2011 FotoVisura Grant
Forgotten and useless things covered in dust, emaciated cats running around searching for leftovers, rooms taken over by spider webs and the strong odor of alcohol. These were just part of the chaos I encountered while photographing the village of Palmowo, my birthplace, and its surroundings in the Polish region of Wielkopolska (Greater Poland). This cycle of images depicts a personal journey through the individual stories of men and women struggling with the problem of alcoholism. I decided to try and create a form of visual narrative to help me tell the story of my past. Although not every person in my pictures suffers from alcohol dependency, each one has, in his or her own way, encountered this problem through their relatives or their circle of friends.
Throughout this 12-month project, which I titled Behind the Curtain, I carried out numerous interviews with the people I photographed, their families and specialists in the field of addiction, which helped to greatly improve my understanding of alcoholism. This was my way of trying to understand the lives of my former neighbors, who had either encountered these problems or had struggled with them for many years. I know all of the people in my pictures, their wives, children, the interiors of their homes and the views from their windows. For 15 years I was part of that community and, like the majority of these people, I ignored or accepted without protest the situation around me and the inevitable misery of life in this world.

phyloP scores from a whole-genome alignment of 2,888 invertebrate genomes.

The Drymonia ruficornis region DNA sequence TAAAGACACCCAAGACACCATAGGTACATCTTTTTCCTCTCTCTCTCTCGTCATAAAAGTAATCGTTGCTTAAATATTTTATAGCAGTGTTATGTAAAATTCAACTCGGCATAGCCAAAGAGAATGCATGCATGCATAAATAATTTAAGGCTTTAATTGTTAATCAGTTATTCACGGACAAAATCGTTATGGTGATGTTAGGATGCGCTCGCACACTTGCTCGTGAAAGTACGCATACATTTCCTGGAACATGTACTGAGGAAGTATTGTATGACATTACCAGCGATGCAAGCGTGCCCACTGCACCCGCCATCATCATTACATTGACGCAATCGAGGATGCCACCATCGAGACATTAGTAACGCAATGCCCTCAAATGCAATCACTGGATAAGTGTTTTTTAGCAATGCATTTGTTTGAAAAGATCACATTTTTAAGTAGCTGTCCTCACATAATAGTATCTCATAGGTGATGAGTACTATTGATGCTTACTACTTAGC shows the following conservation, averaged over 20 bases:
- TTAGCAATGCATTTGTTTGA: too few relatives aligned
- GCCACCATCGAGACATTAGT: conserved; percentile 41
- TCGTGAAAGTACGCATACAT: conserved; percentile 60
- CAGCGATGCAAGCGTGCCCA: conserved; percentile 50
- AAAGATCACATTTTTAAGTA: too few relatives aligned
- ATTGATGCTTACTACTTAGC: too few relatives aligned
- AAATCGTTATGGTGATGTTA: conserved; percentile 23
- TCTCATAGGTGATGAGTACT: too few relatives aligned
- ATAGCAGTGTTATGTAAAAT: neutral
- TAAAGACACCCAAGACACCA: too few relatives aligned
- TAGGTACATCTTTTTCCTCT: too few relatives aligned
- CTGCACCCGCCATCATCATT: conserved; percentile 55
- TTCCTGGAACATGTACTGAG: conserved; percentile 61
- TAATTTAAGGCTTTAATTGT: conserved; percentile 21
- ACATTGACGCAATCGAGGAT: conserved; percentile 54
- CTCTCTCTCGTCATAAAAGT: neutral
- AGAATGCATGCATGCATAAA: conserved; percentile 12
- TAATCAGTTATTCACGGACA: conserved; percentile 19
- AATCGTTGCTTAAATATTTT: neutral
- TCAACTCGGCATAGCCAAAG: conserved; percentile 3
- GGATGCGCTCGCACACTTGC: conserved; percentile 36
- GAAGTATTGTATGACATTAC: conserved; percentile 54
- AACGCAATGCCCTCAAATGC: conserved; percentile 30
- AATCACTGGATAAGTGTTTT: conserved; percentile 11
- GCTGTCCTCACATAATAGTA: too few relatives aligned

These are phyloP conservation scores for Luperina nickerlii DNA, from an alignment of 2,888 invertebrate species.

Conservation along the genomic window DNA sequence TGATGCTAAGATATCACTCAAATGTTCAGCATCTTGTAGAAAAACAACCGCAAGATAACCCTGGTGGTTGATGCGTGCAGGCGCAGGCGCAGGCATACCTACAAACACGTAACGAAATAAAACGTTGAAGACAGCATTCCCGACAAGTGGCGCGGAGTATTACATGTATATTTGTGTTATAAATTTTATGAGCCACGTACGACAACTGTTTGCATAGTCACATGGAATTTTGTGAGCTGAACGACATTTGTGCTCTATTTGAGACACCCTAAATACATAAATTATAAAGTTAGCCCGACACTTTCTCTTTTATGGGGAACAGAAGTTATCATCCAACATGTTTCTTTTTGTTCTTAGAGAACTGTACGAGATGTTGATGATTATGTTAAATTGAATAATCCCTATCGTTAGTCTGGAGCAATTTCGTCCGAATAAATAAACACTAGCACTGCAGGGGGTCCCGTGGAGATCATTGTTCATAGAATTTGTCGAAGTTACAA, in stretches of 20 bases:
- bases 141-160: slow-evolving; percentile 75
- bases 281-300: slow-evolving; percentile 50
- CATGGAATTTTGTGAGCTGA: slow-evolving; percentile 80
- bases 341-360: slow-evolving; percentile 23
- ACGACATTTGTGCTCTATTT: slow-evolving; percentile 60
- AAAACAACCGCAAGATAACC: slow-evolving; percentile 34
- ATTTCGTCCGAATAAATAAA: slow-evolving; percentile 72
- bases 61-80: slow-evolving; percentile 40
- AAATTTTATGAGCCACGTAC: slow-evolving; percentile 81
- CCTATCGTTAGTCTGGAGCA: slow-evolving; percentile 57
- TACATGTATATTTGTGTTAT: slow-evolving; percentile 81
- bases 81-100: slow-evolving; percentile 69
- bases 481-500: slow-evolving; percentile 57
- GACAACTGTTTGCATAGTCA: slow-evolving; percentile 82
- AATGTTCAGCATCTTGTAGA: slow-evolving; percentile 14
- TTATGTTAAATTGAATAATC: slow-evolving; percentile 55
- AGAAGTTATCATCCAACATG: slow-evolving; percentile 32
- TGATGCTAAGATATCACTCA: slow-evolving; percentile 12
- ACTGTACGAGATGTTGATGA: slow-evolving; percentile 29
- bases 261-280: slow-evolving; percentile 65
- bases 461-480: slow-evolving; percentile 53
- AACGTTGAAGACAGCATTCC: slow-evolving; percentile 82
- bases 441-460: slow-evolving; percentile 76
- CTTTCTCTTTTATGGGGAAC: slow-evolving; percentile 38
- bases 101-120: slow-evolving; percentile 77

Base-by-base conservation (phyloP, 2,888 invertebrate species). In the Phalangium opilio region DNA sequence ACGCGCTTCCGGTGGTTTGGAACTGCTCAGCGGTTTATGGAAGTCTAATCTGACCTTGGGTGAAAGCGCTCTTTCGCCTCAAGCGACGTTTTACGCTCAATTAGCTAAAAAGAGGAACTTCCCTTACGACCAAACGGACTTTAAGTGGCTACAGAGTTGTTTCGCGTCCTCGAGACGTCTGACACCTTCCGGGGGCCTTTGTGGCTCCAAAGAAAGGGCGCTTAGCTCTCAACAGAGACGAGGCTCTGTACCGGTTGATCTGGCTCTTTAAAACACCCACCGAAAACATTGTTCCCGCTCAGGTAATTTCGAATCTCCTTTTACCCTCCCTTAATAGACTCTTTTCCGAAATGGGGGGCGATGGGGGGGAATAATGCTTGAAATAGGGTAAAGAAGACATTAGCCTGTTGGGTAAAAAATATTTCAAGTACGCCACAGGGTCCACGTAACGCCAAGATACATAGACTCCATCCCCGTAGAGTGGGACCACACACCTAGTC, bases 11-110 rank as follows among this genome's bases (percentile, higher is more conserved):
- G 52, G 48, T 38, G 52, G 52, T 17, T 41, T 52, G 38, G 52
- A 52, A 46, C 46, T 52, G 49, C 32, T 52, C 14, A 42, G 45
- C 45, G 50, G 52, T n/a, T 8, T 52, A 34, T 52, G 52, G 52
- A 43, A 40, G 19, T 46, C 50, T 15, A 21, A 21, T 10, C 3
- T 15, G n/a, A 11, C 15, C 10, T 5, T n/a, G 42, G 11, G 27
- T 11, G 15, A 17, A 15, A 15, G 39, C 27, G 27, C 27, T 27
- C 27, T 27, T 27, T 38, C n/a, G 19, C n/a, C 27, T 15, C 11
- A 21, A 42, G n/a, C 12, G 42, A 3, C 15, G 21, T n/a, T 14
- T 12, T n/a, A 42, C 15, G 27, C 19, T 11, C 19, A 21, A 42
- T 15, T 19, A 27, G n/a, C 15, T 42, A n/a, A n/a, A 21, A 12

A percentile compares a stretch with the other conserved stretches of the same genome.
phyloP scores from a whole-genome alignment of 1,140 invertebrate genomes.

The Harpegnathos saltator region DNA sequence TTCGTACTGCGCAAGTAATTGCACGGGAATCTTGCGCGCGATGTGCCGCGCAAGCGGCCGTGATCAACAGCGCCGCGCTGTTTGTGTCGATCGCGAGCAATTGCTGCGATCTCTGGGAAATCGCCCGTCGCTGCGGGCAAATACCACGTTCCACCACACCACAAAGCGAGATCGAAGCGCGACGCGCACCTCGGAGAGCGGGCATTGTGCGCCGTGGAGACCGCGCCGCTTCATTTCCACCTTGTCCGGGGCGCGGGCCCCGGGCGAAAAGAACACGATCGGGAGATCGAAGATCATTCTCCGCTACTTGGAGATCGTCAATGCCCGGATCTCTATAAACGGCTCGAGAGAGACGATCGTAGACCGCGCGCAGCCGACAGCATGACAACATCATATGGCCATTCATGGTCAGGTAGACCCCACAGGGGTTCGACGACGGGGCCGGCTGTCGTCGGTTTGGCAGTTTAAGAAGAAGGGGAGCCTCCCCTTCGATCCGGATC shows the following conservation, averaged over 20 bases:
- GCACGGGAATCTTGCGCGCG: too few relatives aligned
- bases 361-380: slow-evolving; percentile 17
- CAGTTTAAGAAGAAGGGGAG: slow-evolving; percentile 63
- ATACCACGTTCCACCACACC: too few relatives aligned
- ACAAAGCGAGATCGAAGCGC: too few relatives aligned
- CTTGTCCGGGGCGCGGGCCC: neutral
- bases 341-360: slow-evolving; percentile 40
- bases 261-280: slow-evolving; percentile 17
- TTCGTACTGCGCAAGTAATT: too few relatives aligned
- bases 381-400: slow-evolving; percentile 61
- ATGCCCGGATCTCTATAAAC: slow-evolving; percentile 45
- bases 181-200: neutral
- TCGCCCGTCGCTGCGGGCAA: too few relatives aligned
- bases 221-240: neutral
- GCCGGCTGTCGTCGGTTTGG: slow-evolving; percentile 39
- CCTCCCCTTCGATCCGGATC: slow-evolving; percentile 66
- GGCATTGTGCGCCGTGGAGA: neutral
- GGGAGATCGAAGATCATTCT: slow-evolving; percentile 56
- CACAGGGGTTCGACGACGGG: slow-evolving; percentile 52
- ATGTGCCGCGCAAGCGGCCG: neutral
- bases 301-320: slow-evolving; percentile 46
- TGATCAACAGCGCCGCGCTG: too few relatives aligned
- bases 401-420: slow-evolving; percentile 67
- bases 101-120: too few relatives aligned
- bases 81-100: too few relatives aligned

Not everyone finds it easy to understand that alcoholism is a disease and not a choice. There are many people who don't know about the help available, or for various reasons, don't try to get it. There are many clinics and institutions for the treatment of alcoholism which can offer patients and their families the support and information essential for dealing with the disease in normal, everyday situations and in the long term, support them in attaining sobriety. Hiding the truth about alcoholism is like hiding behind a transparent curtain. The alcoholics think that nobody can see their addiction and they are the ones who are suffering. Meanwhile their sickness is plain for all to see.
Ula Wiznerowicz, Third Prize Recipient of the 2011 FotoVisura Grant